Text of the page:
"We all really like the feel of instrumental music," Kinney says. "Some of it is driving and it can be really big. But at the core, we all really like minimalistic stuff. We like things that have a pocket or a groove that you can continue and build on. That's why we started Quadraphonic. Improvising over these hip-hop songs, it's such a simple framework, it give you freedom to build on it. 

"Nik, when we were in that band, wrote a couple of originals: 'Evil Intention' and 'Above and Below.' Those were already done by the time we started the band. We hadn't arranged them, but the melody and the idea behind it, we'd already come up with. It's inspired by Santana, and Khruangbin was a huge influence on Nik.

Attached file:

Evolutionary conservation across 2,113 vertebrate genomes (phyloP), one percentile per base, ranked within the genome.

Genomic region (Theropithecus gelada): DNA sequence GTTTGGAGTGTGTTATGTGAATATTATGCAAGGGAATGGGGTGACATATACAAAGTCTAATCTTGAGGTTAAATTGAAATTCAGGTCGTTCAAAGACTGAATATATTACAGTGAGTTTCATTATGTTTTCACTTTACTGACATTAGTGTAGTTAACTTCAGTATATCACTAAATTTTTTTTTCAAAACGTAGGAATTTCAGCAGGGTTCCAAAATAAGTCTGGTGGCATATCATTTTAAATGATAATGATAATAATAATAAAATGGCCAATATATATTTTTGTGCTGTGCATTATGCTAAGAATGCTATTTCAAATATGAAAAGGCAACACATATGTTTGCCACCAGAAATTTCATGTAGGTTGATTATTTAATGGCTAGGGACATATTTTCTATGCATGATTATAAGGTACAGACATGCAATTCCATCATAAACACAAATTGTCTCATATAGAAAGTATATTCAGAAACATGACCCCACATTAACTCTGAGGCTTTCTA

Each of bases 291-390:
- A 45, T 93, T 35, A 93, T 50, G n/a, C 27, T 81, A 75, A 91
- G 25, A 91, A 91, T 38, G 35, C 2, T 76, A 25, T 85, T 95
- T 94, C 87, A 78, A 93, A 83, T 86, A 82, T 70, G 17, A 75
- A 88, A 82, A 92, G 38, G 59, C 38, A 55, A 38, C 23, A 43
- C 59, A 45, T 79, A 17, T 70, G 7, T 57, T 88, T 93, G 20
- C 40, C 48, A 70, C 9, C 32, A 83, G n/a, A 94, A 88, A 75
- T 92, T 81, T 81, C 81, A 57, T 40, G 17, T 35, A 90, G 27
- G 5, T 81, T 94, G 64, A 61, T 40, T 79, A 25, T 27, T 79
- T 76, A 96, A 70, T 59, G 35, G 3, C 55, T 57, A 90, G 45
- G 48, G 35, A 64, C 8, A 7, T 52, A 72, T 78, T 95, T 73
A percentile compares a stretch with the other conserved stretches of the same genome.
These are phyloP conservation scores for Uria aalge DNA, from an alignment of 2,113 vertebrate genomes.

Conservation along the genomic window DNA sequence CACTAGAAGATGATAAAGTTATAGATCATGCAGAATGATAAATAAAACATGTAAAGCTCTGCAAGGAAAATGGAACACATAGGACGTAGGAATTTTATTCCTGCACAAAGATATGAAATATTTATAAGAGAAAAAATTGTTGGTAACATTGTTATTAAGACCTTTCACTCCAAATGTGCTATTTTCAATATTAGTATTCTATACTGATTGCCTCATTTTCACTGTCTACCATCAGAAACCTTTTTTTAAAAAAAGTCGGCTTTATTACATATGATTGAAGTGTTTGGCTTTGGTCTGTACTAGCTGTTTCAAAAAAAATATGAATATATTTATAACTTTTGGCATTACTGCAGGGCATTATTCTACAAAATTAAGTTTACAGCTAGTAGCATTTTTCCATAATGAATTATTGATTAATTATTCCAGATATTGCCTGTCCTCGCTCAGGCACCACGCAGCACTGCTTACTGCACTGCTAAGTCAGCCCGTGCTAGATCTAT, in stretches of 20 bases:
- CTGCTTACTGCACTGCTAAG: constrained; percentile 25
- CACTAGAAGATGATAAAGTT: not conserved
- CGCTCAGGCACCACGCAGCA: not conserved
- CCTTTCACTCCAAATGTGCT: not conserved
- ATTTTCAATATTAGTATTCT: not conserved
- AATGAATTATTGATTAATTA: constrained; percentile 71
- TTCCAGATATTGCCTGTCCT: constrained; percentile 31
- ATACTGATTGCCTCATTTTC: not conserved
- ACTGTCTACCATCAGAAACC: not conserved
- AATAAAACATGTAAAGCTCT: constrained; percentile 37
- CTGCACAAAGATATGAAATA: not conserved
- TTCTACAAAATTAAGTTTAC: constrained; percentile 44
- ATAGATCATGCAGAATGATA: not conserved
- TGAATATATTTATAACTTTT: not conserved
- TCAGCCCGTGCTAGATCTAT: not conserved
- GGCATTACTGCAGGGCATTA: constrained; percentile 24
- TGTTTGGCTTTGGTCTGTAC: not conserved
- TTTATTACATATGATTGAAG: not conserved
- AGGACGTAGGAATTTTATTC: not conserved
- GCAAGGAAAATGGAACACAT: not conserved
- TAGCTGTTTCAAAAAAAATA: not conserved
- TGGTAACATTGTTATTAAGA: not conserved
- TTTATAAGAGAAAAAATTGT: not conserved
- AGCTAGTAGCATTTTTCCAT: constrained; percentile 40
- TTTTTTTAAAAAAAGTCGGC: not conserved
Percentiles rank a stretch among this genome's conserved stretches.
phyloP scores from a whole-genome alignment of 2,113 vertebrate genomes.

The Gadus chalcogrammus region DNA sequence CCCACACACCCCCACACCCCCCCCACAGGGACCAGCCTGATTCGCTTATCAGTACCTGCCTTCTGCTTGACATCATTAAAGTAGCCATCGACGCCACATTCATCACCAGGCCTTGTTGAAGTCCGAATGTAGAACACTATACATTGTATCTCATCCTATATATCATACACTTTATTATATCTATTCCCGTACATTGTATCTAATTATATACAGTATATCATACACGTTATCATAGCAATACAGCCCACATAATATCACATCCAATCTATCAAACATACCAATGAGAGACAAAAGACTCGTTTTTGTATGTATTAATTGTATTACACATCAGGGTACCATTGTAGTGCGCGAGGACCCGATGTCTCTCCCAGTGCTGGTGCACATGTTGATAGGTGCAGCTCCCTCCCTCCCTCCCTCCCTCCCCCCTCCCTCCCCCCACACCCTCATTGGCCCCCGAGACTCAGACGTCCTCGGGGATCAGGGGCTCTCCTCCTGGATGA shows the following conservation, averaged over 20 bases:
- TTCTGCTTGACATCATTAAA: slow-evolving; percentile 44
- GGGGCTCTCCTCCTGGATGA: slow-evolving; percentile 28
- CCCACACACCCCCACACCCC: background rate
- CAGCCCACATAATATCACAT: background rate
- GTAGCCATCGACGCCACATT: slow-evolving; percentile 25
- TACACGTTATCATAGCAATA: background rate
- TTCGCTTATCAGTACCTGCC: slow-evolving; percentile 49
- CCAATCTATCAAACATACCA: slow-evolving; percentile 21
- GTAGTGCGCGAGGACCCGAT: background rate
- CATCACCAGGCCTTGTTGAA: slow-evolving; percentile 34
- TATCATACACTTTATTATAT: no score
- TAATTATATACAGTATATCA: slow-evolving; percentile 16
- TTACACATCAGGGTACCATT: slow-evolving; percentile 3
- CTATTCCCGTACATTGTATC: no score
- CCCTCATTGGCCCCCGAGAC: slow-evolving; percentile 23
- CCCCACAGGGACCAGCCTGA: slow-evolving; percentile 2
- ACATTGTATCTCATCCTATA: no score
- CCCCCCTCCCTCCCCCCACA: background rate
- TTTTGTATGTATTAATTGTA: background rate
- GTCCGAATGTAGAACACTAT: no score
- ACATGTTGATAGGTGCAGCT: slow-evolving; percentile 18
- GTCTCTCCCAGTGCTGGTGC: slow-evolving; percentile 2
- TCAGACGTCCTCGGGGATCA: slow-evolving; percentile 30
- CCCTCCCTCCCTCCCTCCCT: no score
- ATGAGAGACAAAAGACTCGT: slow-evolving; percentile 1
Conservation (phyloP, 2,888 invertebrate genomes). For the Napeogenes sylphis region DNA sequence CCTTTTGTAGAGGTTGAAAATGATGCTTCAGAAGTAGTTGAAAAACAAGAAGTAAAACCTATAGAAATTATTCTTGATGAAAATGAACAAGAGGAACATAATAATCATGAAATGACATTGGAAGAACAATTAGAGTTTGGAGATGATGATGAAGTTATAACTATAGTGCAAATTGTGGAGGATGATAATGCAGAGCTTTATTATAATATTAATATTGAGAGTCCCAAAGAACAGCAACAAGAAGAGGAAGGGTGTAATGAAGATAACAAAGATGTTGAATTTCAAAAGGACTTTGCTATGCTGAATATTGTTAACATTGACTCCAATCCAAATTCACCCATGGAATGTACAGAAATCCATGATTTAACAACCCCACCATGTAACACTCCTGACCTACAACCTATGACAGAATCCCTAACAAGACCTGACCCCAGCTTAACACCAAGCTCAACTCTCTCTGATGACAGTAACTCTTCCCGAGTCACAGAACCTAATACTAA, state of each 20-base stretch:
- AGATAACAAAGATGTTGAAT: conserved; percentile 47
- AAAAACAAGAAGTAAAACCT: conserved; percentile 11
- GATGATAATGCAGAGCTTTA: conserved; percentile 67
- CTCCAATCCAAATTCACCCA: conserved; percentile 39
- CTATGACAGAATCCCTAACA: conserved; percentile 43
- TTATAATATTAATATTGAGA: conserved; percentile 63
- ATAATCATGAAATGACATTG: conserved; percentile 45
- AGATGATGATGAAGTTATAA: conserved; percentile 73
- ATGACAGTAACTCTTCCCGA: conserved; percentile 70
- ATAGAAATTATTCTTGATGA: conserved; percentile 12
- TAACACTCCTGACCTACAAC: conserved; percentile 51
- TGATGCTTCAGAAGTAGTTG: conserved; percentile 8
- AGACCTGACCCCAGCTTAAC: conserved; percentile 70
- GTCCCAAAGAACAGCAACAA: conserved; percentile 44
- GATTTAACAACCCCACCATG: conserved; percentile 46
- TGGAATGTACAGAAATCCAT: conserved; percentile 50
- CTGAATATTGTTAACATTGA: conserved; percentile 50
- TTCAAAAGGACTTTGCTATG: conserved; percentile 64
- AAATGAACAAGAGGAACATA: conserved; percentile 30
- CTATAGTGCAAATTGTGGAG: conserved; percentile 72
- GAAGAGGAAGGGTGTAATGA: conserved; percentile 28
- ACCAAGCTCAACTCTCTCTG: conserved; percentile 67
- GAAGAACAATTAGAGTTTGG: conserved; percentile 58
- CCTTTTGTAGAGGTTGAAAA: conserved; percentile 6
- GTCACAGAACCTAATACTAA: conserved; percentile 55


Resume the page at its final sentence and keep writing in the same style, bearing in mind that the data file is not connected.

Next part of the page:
"We didn't realize for a long time that it's a strength that we're instrumental. I always thought we could throw on any vocalist we want and it would be a super-cool vibe. There are not that many instrumental psychedelic projects in Seattle, so it's kind of nice to be one of the few."

Holman says, "A lot of it, too, is we've been listening to this music for a long time. I've known Nik since we were 13. When we were younger, we really loved early Funkadelic. The Eddie Hazel era from 1967 to 1971 when Maggot Brain came out, that was one of our favorite guitarists and bands. We'd been listening to that for so long that when we finally had a talented enough group of people to play it with, we were like, let's try to replicate that in a similar way.